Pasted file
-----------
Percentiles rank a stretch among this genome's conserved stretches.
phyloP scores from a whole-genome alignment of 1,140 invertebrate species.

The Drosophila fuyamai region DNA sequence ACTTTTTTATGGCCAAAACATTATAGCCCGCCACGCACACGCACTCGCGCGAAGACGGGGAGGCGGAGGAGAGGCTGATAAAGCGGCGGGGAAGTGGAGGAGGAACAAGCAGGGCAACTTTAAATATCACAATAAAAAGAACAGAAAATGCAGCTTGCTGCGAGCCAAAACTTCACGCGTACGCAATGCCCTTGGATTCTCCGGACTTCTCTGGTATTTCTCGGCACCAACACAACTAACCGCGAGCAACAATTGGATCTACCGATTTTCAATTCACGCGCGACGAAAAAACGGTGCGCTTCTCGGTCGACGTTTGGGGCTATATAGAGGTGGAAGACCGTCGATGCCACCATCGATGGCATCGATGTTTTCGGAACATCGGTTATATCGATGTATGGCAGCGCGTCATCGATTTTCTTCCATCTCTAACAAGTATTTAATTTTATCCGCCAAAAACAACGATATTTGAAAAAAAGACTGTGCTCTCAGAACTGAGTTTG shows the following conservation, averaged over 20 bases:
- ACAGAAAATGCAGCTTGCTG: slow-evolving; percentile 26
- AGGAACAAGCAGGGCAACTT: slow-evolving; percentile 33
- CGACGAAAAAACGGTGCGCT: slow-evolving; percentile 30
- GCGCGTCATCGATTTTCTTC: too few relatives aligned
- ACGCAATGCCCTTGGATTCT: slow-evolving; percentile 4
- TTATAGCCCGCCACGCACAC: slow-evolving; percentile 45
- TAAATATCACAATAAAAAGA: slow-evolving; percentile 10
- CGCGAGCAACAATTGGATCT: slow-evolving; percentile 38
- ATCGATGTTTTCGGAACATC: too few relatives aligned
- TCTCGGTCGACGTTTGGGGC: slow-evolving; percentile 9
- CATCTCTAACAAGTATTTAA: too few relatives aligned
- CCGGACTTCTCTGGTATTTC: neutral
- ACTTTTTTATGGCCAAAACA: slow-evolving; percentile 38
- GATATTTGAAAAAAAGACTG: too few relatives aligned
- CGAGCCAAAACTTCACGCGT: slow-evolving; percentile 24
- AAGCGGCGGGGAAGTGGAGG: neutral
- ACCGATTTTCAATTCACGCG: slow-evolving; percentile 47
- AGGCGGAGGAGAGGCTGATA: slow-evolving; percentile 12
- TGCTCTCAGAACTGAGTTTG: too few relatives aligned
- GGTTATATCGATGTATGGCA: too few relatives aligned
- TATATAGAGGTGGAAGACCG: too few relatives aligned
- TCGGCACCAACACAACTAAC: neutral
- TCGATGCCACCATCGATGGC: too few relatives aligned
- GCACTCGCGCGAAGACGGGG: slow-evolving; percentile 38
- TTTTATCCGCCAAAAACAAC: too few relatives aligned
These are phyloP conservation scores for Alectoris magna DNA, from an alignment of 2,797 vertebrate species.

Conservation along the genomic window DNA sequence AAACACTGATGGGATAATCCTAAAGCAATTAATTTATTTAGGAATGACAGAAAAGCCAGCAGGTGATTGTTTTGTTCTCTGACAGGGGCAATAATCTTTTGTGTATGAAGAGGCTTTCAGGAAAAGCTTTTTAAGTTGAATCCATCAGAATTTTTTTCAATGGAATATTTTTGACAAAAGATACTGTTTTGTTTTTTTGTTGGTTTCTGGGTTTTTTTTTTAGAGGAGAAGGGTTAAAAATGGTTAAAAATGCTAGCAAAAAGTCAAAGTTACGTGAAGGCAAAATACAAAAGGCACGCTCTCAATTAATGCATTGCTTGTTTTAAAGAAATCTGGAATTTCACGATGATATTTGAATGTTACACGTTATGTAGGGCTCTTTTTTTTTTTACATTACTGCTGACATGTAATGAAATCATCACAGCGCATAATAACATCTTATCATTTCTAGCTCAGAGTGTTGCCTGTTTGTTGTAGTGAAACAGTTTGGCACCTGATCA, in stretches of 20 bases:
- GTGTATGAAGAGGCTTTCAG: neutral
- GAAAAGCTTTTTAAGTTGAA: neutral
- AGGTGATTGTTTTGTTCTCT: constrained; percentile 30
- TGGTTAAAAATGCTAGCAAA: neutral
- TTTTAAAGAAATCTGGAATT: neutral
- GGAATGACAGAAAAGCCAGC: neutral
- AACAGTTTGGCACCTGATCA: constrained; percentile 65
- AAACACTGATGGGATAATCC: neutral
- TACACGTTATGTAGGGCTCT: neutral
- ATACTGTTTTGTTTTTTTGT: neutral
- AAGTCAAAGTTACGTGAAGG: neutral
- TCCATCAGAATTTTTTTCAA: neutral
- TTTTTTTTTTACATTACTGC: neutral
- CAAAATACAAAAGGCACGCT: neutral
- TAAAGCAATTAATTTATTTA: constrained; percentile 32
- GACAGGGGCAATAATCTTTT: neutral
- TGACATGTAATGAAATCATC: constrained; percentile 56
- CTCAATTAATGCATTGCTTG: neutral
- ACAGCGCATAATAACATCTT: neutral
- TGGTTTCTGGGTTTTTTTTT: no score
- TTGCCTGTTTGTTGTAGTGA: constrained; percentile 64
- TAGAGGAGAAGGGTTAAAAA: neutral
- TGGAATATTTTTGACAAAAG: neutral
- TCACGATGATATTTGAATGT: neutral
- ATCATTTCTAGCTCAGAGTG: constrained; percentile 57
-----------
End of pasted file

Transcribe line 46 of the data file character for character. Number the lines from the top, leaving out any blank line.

- GACAGGGGCAATAATCTTTT: neutral